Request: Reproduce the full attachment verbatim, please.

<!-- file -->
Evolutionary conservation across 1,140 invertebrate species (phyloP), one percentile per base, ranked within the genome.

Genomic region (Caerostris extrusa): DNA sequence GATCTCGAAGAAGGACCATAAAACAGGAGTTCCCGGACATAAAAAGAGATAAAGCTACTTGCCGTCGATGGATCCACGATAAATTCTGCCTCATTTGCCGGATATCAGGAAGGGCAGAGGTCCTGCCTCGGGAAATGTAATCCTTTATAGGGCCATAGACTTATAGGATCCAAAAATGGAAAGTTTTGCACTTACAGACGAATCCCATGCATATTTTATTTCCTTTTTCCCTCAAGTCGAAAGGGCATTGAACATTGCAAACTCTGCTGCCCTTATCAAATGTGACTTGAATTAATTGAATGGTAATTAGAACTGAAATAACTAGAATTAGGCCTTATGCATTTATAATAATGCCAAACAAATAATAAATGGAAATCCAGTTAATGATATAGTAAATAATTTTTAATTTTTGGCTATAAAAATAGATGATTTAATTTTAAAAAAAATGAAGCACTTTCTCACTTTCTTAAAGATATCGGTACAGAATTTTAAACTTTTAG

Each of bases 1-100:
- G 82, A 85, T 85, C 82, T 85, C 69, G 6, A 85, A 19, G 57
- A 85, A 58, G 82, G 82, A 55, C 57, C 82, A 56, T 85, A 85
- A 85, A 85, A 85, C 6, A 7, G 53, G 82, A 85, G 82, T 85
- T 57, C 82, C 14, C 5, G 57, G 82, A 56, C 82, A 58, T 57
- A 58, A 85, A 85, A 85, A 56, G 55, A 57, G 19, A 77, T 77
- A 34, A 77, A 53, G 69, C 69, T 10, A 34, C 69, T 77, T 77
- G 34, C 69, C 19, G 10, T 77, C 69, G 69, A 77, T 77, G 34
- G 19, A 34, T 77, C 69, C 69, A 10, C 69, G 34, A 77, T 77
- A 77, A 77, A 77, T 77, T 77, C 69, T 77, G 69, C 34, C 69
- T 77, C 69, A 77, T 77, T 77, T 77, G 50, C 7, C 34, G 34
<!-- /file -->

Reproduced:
Evolutionary conservation across 1,140 invertebrate species (phyloP), one percentile per base, ranked within the genome.

Genomic region (Caerostris extrusa): DNA sequence GATCTCGAAGAAGGACCATAAAACAGGAGTTCCCGGACATAAAAAGAGATAAAGCTACTTGCCGTCGATGGATCCACGATAAATTCTGCCTCATTTGCCGGATATCAGGAAGGGCAGAGGTCCTGCCTCGGGAAATGTAATCCTTTATAGGGCCATAGACTTATAGGATCCAAAAATGGAAAGTTTTGCACTTACAGACGAATCCCATGCATATTTTATTTCCTTTTTCCCTCAAGTCGAAAGGGCATTGAACATTGCAAACTCTGCTGCCCTTATCAAATGTGACTTGAATTAATTGAATGGTAATTAGAACTGAAATAACTAGAATTAGGCCTTATGCATTTATAATAATGCCAAACAAATAATAAATGGAAATCCAGTTAATGATATAGTAAATAATTTTTAATTTTTGGCTATAAAAATAGATGATTTAATTTTAAAAAAAATGAAGCACTTTCTCACTTTCTTAAAGATATCGGTACAGAATTTTAAACTTTTAG

Each of bases 1-100:
- G 82, A 85, T 85, C 82, T 85, C 69, G 6, A 85, A 19, G 57
- A 85, A 58, G 82, G 82, A 55, C 57, C 82, A 56, T 85, A 85
- A 85, A 85, A 85, C 6, A 7, G 53, G 82, A 85, G 82, T 85
- T 57, C 82, C 14, C 5, G 57, G 82, A 56, C 82, A 58, T 57
- A 58, A 85, A 85, A 85, A 56, G 55, A 57, G 19, A 77, T 77
- A 34, A 77, A 53, G 69, C 69, T 10, A 34, C 69, T 77, T 77
- G 34, C 69, C 19, G 10, T 77, C 69, G 69, A 77, T 77, G 34
- G 19, A 34, T 77, C 69, C 69, A 10, C 69, G 34, A 77, T 77
- A 77, A 77, A 77, T 77, T 77, C 69, T 77, G 69, C 34, C 69
- T 77, C 69, A 77, T 77, T 77, T 77, G 50, C 7, C 34, G 34